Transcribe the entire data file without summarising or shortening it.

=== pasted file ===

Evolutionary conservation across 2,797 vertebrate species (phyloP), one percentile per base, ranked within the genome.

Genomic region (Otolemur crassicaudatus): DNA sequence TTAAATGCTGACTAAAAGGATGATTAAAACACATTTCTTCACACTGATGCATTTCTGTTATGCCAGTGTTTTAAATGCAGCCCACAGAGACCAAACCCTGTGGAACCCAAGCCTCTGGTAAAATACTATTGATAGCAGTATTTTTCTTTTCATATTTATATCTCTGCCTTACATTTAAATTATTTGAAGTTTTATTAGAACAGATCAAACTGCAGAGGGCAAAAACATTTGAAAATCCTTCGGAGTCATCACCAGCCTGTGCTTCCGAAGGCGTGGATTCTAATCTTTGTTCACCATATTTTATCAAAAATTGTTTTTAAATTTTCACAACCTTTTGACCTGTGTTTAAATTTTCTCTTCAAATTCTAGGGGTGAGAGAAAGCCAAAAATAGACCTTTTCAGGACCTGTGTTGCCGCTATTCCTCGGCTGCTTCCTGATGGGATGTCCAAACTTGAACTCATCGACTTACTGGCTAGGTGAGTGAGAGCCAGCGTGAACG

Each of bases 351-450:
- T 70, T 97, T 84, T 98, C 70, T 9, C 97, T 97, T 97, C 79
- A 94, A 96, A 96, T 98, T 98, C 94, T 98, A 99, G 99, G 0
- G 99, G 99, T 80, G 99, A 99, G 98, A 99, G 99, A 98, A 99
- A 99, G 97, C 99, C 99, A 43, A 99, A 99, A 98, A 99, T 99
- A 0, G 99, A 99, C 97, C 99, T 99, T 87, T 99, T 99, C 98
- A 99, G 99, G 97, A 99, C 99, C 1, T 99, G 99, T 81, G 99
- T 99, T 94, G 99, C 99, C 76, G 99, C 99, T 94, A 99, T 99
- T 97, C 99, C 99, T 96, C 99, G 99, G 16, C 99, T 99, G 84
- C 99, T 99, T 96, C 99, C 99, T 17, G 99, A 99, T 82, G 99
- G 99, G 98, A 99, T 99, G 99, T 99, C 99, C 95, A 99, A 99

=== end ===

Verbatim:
Evolutionary conservation across 2,797 vertebrate species (phyloP), one percentile per base, ranked within the genome.

Genomic region (Otolemur crassicaudatus): DNA sequence TTAAATGCTGACTAAAAGGATGATTAAAACACATTTCTTCACACTGATGCATTTCTGTTATGCCAGTGTTTTAAATGCAGCCCACAGAGACCAAACCCTGTGGAACCCAAGCCTCTGGTAAAATACTATTGATAGCAGTATTTTTCTTTTCATATTTATATCTCTGCCTTACATTTAAATTATTTGAAGTTTTATTAGAACAGATCAAACTGCAGAGGGCAAAAACATTTGAAAATCCTTCGGAGTCATCACCAGCCTGTGCTTCCGAAGGCGTGGATTCTAATCTTTGTTCACCATATTTTATCAAAAATTGTTTTTAAATTTTCACAACCTTTTGACCTGTGTTTAAATTTTCTCTTCAAATTCTAGGGGTGAGAGAAAGCCAAAAATAGACCTTTTCAGGACCTGTGTTGCCGCTATTCCTCGGCTGCTTCCTGATGGGATGTCCAAACTTGAACTCATCGACTTACTGGCTAGGTGAGTGAGAGCCAGCGTGAACG

Each of bases 351-450:
- T 70, T 97, T 84, T 98, C 70, T 9, C 97, T 97, T 97, C 79
- A 94, A 96, A 96, T 98, T 98, C 94, T 98, A 99, G 99, G 0
- G 99, G 99, T 80, G 99, A 99, G 98, A 99, G 99, A 98, A 99
- A 99, G 97, C 99, C 99, A 43, A 99, A 99, A 98, A 99, T 99
- A 0, G 99, A 99, C 97, C 99, T 99, T 87, T 99, T 99, C 98
- A 99, G 99, G 97, A 99, C 99, C 1, T 99, G 99, T 81, G 99
- T 99, T 94, G 99, C 99, C 76, G 99, C 99, T 94, A 99, T 99
- T 97, C 99, C 99, T 96, C 99, G 99, G 16, C 99, T 99, G 84
- C 99, T 99, T 96, C 99, C 99, T 17, G 99, A 99, T 82, G 99
- G 99, G 98, A 99, T 99, G 99, T 99, C 99, C 95, A 99, A 99